"The government has got a role to play--but it is limited," Bush warned as he announced that he will allow the FHA to assist homeowners with good credit caught in the sub-prime mess. But just an estimated 240,000 homeowners will be able to refinance in the coming year--with a maximum of roughly 600,000 over the next three years.

"This is only going to skim the surface of the problem," commented Mike Van Zellingen of the Chicago-based not-for-profit Neighborhood Housing Services. "A million people are about to lose their homes, based on a conservative estimate. The typical homeowner in foreclosure is probably about five months behind on their mortgage, and their credit is going to be really bad. Very few are going to qualify for FHA."

The quest for profits among today's freewheeling capitalist class knows no bounds, with a range of government agencies watching their backs.

For example, when British Petroleum recently requested permission to break federal environmental guidelines in order to discharge 1,584 pounds of ammonia and 4,925 pounds of toxic sludge into Lake Michigan each day from its Whiting, Ind., oil refinery, regulators readily agreed, declaring that cutting its emissions would pose "an extreme hardship" on the oil conglomerate.

And the prison-industrial complex has begun to redefine the race to the bottom in U.S. wages, rivaling the role of convict chain gangs a century ago. Colorado began sending female inmates to harvest onions, corn, and melons this summer for private farmers.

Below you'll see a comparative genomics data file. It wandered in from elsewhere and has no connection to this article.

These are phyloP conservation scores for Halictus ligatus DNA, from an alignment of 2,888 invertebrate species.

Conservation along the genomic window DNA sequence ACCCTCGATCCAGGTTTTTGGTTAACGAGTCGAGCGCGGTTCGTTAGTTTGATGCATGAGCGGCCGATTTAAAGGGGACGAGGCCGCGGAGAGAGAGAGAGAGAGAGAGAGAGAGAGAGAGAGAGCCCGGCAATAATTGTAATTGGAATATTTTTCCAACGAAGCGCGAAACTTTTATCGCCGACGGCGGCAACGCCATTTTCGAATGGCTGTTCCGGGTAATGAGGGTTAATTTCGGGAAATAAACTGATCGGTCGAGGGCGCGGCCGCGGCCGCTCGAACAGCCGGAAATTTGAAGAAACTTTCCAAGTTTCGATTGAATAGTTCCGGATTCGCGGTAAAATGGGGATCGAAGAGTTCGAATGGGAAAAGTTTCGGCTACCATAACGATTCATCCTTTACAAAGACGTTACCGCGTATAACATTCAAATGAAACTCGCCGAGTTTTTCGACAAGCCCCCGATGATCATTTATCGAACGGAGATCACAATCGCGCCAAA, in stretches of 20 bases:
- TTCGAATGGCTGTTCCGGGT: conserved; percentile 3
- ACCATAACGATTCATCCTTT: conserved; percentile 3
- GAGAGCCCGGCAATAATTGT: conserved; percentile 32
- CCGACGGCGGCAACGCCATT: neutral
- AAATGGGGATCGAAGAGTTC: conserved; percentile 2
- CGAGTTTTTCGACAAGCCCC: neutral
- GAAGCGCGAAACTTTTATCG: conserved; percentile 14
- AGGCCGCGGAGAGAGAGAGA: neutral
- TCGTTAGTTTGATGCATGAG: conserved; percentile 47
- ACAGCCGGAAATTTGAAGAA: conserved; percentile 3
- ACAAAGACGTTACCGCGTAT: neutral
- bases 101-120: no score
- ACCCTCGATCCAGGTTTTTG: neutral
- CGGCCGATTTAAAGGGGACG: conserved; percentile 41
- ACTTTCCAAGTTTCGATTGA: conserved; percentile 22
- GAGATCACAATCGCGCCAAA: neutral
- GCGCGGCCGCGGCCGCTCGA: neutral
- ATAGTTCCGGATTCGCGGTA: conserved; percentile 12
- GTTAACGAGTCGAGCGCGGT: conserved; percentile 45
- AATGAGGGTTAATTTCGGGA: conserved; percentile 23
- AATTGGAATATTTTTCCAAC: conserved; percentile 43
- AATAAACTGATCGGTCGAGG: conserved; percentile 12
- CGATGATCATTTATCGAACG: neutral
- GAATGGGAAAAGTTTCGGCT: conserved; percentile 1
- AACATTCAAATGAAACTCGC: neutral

For 20 years, the Arizona Department of Corrections--more recently assisted by its business development unit, Arizona Correctional Industries (ACI)--has been leasing its prisoners to labor for private agricultural firms. The ACI requires only that inmates be "paid a minimum of $2 per hour," according to the Christian Science Monitor. "Thirty percent of their wages go to room and board in prison. The rest goes to court-ordered restitution for victims, any child support, and a mandatory savings account."

The U.S. currently has the highest proportion of its population behind bars, including a prison rate of one in every eight Black men between the ages of 25 and 29.

As Daniel Lazare argued recently in The Nation, "The standard account of American economic development since the 1970s, told and retold in countless undergraduate classrooms, is that economic deregulation and growth have done much to narrow the once-yawning wage gap between white and black workers.

"To quote the New York Times: 'Unemployment rates among blacks and Hispanic people...are at or near record lows. Joblessness among high school dropouts has fallen to about half the rate in 1992. And wages for the lowest paid are rising faster than inflation for the first time in decades.'"

But, Lazares continues, citing Bruce Western's recent book, Punishment and Inequality in America, "if U.S. economic policies look good, it is only because the country's enormous prison population is not factored into the equation. If workers behind bars are counted, then...the real Black unemployment rate is up to 20 percent greater than official statistics indicate.

"Rather than freeing up the markets, Western writes, the United States has 'adopted policies that massively and coercively regulated the poor.'"

The robber barons would certainly approve.